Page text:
SC Hotel Investor Caps a Run of Deals While Watching Impact of Rising Debt Rates
POST & COURIER - CHARLESTON, S.C. – OCT 30, 2022
A Charleston hotel investor has pulled off the lodging industry’s version of a double hat trick. And it’s aiming to size up more deals as rising interest rates add a disruptive new wrinkle to the acquisition landscape.
The Montford Group and Opterra Capital of south Florida announced last week that a joint venture they launched this year snapped up a portfolio of three Marriott and Hilton-branded hotels in the Carolinas, including one in Myrtle Beach. The others are in Charlotte and Roanoke Rapids N.C. Financial terms were not disclosed.
The 430-room Sunbelt deal “caps an acquisition streak of six hotels and developments this fall,” the partners said in a written statement. The spree includes the Aloft by Marriott near Tanger Outlets in North Charleston, which changed hands Oct. 13 for almost $13.6 million.
All the while, the firms are in the back stretch of completing their 131-room Moxy by Marriott on the upper peninsula — a February opening is planned for the Meeting Street property — and they recently lined up about $52 million in financing for a new 13-story lifestyle hotel that will operate under the same brand in Charlotte.
The new owners of the Aloft near the Charleston Area Convention Center and up the street from the airport and the neighboring Boeing 787 campus are planning a $3 million renovation of the property, which opened in 2008 and is now being managed by Aimbridge Hospitality.
The acquisition is the fifth purchase or development project with a combined 708 room keys for The Montford Group in the Charleston market. Patel said he now hopes to secure the final building permits early next year for the long-planned wedge-shaped Thompson by Hyatt where Morrison Drive and Meeting Street converge. “One of our priorities is to grow our local portfolio,” Patel said, citing the “strong market fundamentals in our hometown.”
The Montford Group and Glenn Alba’s Opterra have been working together on lodging deals and other commercial real estate transactions totaling more than $700 million since 2019, such as the $13.85 million acquisition of the Regions Bank-anchored office building at 170 Meeting St. last year. They put their initials together to form TMGOC Ventures in May, kicking it off with the purchase of a Savannah hotel. Patel said the two firms began developing a business plan as the initial shock of the COVID-19 pandemic and lockdowns began to wear off in 2020.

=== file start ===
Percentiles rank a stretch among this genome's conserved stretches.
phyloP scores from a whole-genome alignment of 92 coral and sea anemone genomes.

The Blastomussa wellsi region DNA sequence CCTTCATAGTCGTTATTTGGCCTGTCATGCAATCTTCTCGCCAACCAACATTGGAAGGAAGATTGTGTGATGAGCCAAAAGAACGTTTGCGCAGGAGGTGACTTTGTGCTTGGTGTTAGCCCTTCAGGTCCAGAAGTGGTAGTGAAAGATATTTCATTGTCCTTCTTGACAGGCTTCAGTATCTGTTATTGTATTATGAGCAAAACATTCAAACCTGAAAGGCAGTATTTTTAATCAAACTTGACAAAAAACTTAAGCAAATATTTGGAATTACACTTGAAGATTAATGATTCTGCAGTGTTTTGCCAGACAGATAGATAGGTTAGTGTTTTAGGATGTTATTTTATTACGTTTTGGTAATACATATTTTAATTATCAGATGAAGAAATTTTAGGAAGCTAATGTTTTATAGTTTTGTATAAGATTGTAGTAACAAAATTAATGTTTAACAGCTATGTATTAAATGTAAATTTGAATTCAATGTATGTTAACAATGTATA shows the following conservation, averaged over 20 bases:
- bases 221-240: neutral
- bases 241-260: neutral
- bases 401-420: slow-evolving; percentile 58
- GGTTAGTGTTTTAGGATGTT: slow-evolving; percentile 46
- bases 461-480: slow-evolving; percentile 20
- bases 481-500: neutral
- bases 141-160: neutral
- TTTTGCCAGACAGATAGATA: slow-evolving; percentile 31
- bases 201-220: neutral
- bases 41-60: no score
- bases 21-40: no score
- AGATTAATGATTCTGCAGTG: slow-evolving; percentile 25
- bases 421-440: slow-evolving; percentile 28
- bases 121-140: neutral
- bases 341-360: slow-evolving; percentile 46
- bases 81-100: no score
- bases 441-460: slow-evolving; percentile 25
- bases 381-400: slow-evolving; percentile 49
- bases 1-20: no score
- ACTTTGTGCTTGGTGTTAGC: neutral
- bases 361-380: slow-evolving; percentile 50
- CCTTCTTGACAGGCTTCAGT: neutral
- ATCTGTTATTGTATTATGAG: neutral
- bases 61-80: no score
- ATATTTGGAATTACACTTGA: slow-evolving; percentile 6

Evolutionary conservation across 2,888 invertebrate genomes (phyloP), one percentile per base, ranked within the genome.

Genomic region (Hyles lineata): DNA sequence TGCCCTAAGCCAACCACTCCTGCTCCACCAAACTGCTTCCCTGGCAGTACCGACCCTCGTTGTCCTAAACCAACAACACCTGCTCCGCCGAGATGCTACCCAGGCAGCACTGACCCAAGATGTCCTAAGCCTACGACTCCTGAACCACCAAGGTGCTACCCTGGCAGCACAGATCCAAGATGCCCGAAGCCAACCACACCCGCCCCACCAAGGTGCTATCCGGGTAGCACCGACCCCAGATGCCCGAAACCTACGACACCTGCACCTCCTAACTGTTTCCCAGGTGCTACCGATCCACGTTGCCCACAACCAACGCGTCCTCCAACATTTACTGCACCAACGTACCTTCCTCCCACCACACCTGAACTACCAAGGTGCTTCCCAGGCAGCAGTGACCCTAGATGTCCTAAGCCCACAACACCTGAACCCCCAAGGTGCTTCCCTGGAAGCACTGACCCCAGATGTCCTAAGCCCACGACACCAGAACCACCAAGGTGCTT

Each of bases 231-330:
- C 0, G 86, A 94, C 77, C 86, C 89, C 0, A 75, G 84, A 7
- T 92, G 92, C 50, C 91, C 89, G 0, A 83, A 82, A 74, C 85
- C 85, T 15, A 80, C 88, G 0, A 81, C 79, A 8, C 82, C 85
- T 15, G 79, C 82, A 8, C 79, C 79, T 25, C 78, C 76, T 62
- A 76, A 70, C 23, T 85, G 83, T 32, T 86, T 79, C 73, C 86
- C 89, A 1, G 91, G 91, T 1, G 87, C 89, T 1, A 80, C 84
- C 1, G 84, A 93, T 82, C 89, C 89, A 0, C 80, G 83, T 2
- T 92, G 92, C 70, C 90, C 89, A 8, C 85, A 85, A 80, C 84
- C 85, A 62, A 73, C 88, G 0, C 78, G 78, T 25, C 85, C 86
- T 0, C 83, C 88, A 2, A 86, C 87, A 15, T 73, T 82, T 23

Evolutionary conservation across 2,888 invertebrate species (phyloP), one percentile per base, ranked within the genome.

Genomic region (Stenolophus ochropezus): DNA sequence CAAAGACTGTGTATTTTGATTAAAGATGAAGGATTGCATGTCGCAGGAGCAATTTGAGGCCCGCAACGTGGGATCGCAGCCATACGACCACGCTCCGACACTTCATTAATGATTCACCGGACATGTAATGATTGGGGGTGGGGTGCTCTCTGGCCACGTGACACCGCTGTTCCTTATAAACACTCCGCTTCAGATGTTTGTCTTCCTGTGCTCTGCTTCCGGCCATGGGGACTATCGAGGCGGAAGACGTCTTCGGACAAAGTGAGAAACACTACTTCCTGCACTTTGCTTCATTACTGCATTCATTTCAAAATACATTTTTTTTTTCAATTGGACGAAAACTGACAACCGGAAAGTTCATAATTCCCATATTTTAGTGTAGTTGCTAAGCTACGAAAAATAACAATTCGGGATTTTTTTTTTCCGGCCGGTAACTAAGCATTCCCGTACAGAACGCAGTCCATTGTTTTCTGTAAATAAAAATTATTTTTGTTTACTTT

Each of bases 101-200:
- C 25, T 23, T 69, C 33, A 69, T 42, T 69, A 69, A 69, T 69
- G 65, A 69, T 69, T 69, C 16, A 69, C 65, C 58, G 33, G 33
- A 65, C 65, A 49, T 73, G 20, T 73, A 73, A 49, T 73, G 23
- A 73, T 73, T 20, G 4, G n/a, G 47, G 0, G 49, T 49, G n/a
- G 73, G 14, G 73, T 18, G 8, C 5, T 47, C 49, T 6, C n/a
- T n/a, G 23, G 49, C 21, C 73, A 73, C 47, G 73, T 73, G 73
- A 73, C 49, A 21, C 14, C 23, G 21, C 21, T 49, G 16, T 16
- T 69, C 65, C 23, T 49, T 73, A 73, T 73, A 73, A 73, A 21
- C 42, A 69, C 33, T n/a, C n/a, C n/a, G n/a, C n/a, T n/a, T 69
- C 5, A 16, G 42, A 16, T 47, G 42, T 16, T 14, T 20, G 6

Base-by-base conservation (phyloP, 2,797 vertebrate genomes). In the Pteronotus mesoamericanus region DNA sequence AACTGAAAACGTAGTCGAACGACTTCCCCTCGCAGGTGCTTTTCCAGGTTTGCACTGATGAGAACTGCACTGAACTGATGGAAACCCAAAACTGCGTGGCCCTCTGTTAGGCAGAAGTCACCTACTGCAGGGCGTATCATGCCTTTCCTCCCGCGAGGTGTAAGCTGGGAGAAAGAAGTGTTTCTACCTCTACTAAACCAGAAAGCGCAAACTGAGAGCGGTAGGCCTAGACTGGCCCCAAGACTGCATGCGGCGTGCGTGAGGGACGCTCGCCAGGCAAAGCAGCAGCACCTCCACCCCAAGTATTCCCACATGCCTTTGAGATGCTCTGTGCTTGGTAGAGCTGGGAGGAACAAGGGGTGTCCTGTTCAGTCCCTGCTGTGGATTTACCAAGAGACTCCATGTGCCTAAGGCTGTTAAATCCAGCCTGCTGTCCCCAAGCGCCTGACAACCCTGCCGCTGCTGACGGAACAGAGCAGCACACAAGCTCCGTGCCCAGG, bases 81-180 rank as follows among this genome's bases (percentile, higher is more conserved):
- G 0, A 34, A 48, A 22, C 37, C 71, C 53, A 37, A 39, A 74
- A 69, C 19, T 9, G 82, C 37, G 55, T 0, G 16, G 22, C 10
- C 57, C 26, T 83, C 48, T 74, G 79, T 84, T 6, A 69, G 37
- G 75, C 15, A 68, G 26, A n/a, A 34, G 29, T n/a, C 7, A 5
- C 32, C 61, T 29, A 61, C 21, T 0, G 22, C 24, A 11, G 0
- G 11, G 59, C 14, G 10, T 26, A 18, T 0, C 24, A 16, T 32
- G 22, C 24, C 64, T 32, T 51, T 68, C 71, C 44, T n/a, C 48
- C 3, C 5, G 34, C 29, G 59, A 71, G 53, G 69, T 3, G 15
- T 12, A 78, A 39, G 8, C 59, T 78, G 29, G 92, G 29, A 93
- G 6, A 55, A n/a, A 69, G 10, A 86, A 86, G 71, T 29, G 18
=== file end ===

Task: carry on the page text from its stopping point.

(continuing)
“We slowed down for a couple of months, just like anyone else,” he said. “It was nothing like we’ve ever experienced. We were trying to figure out what was happening.” They determined that demand for real estate, hotels included, was poised to tilt in favor of smaller drive-to visitor destinations like Charleston that suddenly were drawing droves of newcomers from big cities as the health crisis wore on. “Quality-of-life became a primary focus for everyone, whether you’re working in New York, San Francisco or Atlanta,” Patel said. “And at the same time you realize life is too short, you have to enjoy it. So, we started looking at secondary, tertiary markets, which we believe will remain strong. … That really was our trigger point. We wanted to get aggressive.”
Now, nearly three years after the pandemic upended the industry, the hotel market is set to shift gears once again as the Federal Reserve jacks up interest rates to tamp down rising prices. “Debt is a lot more expensive than six months ago, so we’re repricing assets, and we’re seeing valuations correct themselves,” he said. Patel noted that hotel loans typically roll over every five to seven years and that a wave of refinancing activity is on the horizon for 2023. The Fed’s inflation-busting moves are likely to create a debt-driven “dislocation” in the market as borrowers try to replace their mortgages. “I don’t think people priced 8 percent or 8-and-a-half percent rates into their refinancings. … Now all of the sudden that changes dramatically the performance of the asset,” he said. In the inevitable worst-case scenarios, some borrowers will be forced to sell.